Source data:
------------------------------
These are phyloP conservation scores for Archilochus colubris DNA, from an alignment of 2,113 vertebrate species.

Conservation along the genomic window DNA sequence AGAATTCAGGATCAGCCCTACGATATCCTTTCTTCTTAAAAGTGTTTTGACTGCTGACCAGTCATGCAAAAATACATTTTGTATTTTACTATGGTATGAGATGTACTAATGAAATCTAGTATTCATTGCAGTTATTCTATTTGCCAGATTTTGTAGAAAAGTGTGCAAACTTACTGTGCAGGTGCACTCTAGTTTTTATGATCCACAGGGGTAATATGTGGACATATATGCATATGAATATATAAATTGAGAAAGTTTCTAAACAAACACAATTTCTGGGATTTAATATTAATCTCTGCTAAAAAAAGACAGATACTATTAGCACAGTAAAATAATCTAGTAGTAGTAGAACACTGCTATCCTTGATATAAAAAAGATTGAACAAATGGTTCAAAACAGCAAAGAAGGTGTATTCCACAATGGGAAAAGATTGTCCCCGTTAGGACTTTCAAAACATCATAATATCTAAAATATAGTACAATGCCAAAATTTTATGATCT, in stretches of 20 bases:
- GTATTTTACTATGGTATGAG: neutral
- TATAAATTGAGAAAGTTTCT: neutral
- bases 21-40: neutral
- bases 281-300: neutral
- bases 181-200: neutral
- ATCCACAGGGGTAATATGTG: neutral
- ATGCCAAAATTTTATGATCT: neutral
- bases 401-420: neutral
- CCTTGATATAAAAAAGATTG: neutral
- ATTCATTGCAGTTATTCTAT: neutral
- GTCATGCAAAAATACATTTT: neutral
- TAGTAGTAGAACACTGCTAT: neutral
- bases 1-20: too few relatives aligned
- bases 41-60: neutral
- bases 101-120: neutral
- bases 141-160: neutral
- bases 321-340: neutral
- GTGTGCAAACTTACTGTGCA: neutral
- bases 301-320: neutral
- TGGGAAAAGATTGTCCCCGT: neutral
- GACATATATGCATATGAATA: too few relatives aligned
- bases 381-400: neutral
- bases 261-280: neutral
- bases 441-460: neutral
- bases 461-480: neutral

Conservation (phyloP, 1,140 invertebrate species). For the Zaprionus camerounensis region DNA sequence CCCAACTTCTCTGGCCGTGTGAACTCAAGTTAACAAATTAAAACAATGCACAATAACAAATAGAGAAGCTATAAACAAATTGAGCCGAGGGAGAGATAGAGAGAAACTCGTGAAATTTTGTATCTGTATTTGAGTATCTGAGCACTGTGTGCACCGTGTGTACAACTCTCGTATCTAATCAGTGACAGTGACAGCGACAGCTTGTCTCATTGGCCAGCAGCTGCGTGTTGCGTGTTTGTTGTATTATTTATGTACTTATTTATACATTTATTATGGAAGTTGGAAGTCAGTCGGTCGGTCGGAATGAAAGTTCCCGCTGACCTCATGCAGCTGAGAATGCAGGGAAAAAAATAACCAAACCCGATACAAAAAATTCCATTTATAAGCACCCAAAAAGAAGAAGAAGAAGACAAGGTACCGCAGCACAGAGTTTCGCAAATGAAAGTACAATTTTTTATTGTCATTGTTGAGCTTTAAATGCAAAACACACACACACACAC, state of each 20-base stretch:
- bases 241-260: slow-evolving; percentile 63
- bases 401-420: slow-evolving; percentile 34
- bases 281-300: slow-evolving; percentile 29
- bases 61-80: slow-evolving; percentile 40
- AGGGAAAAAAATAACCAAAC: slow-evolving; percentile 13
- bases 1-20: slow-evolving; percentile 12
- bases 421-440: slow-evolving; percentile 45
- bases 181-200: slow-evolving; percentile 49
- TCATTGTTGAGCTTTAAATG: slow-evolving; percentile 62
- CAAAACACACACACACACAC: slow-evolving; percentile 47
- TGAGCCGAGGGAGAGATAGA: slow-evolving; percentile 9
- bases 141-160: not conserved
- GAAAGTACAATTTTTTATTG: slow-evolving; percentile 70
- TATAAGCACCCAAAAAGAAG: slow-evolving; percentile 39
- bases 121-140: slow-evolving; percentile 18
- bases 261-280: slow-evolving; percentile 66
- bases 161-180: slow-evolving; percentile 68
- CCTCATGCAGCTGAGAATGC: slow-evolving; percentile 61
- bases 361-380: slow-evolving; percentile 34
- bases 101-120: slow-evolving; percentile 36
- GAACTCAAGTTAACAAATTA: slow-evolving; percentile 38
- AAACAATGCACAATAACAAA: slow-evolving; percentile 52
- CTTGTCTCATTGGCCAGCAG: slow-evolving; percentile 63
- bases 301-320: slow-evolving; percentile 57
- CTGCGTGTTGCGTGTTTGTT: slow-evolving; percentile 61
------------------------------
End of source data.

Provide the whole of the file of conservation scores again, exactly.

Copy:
These are phyloP conservation scores for Archilochus colubris DNA, from an alignment of 2,113 vertebrate species.

Conservation along the genomic window DNA sequence AGAATTCAGGATCAGCCCTACGATATCCTTTCTTCTTAAAAGTGTTTTGACTGCTGACCAGTCATGCAAAAATACATTTTGTATTTTACTATGGTATGAGATGTACTAATGAAATCTAGTATTCATTGCAGTTATTCTATTTGCCAGATTTTGTAGAAAAGTGTGCAAACTTACTGTGCAGGTGCACTCTAGTTTTTATGATCCACAGGGGTAATATGTGGACATATATGCATATGAATATATAAATTGAGAAAGTTTCTAAACAAACACAATTTCTGGGATTTAATATTAATCTCTGCTAAAAAAAGACAGATACTATTAGCACAGTAAAATAATCTAGTAGTAGTAGAACACTGCTATCCTTGATATAAAAAAGATTGAACAAATGGTTCAAAACAGCAAAGAAGGTGTATTCCACAATGGGAAAAGATTGTCCCCGTTAGGACTTTCAAAACATCATAATATCTAAAATATAGTACAATGCCAAAATTTTATGATCT, in stretches of 20 bases:
- GTATTTTACTATGGTATGAG: neutral
- TATAAATTGAGAAAGTTTCT: neutral
- bases 21-40: neutral
- bases 281-300: neutral
- bases 181-200: neutral
- ATCCACAGGGGTAATATGTG: neutral
- ATGCCAAAATTTTATGATCT: neutral
- bases 401-420: neutral
- CCTTGATATAAAAAAGATTG: neutral
- ATTCATTGCAGTTATTCTAT: neutral
- GTCATGCAAAAATACATTTT: neutral
- TAGTAGTAGAACACTGCTAT: neutral
- bases 1-20: too few relatives aligned
- bases 41-60: neutral
- bases 101-120: neutral
- bases 141-160: neutral
- bases 321-340: neutral
- GTGTGCAAACTTACTGTGCA: neutral
- bases 301-320: neutral
- TGGGAAAAGATTGTCCCCGT: neutral
- GACATATATGCATATGAATA: too few relatives aligned
- bases 381-400: neutral
- bases 261-280: neutral
- bases 441-460: neutral
- bases 461-480: neutral

Conservation (phyloP, 1,140 invertebrate species). For the Zaprionus camerounensis region DNA sequence CCCAACTTCTCTGGCCGTGTGAACTCAAGTTAACAAATTAAAACAATGCACAATAACAAATAGAGAAGCTATAAACAAATTGAGCCGAGGGAGAGATAGAGAGAAACTCGTGAAATTTTGTATCTGTATTTGAGTATCTGAGCACTGTGTGCACCGTGTGTACAACTCTCGTATCTAATCAGTGACAGTGACAGCGACAGCTTGTCTCATTGGCCAGCAGCTGCGTGTTGCGTGTTTGTTGTATTATTTATGTACTTATTTATACATTTATTATGGAAGTTGGAAGTCAGTCGGTCGGTCGGAATGAAAGTTCCCGCTGACCTCATGCAGCTGAGAATGCAGGGAAAAAAATAACCAAACCCGATACAAAAAATTCCATTTATAAGCACCCAAAAAGAAGAAGAAGAAGACAAGGTACCGCAGCACAGAGTTTCGCAAATGAAAGTACAATTTTTTATTGTCATTGTTGAGCTTTAAATGCAAAACACACACACACACAC, state of each 20-base stretch:
- bases 241-260: slow-evolving; percentile 63
- bases 401-420: slow-evolving; percentile 34
- bases 281-300: slow-evolving; percentile 29
- bases 61-80: slow-evolving; percentile 40
- AGGGAAAAAAATAACCAAAC: slow-evolving; percentile 13
- bases 1-20: slow-evolving; percentile 12
- bases 421-440: slow-evolving; percentile 45
- bases 181-200: slow-evolving; percentile 49
- TCATTGTTGAGCTTTAAATG: slow-evolving; percentile 62
- CAAAACACACACACACACAC: slow-evolving; percentile 47
- TGAGCCGAGGGAGAGATAGA: slow-evolving; percentile 9
- bases 141-160: not conserved
- GAAAGTACAATTTTTTATTG: slow-evolving; percentile 70
- TATAAGCACCCAAAAAGAAG: slow-evolving; percentile 39
- bases 121-140: slow-evolving; percentile 18
- bases 261-280: slow-evolving; percentile 66
- bases 161-180: slow-evolving; percentile 68
- CCTCATGCAGCTGAGAATGC: slow-evolving; percentile 61
- bases 361-380: slow-evolving; percentile 34
- bases 101-120: slow-evolving; percentile 36
- GAACTCAAGTTAACAAATTA: slow-evolving; percentile 38
- AAACAATGCACAATAACAAA: slow-evolving; percentile 52
- CTTGTCTCATTGGCCAGCAG: slow-evolving; percentile 63
- bases 301-320: slow-evolving; percentile 57
- CTGCGTGTTGCGTGTTTGTT: slow-evolving; percentile 61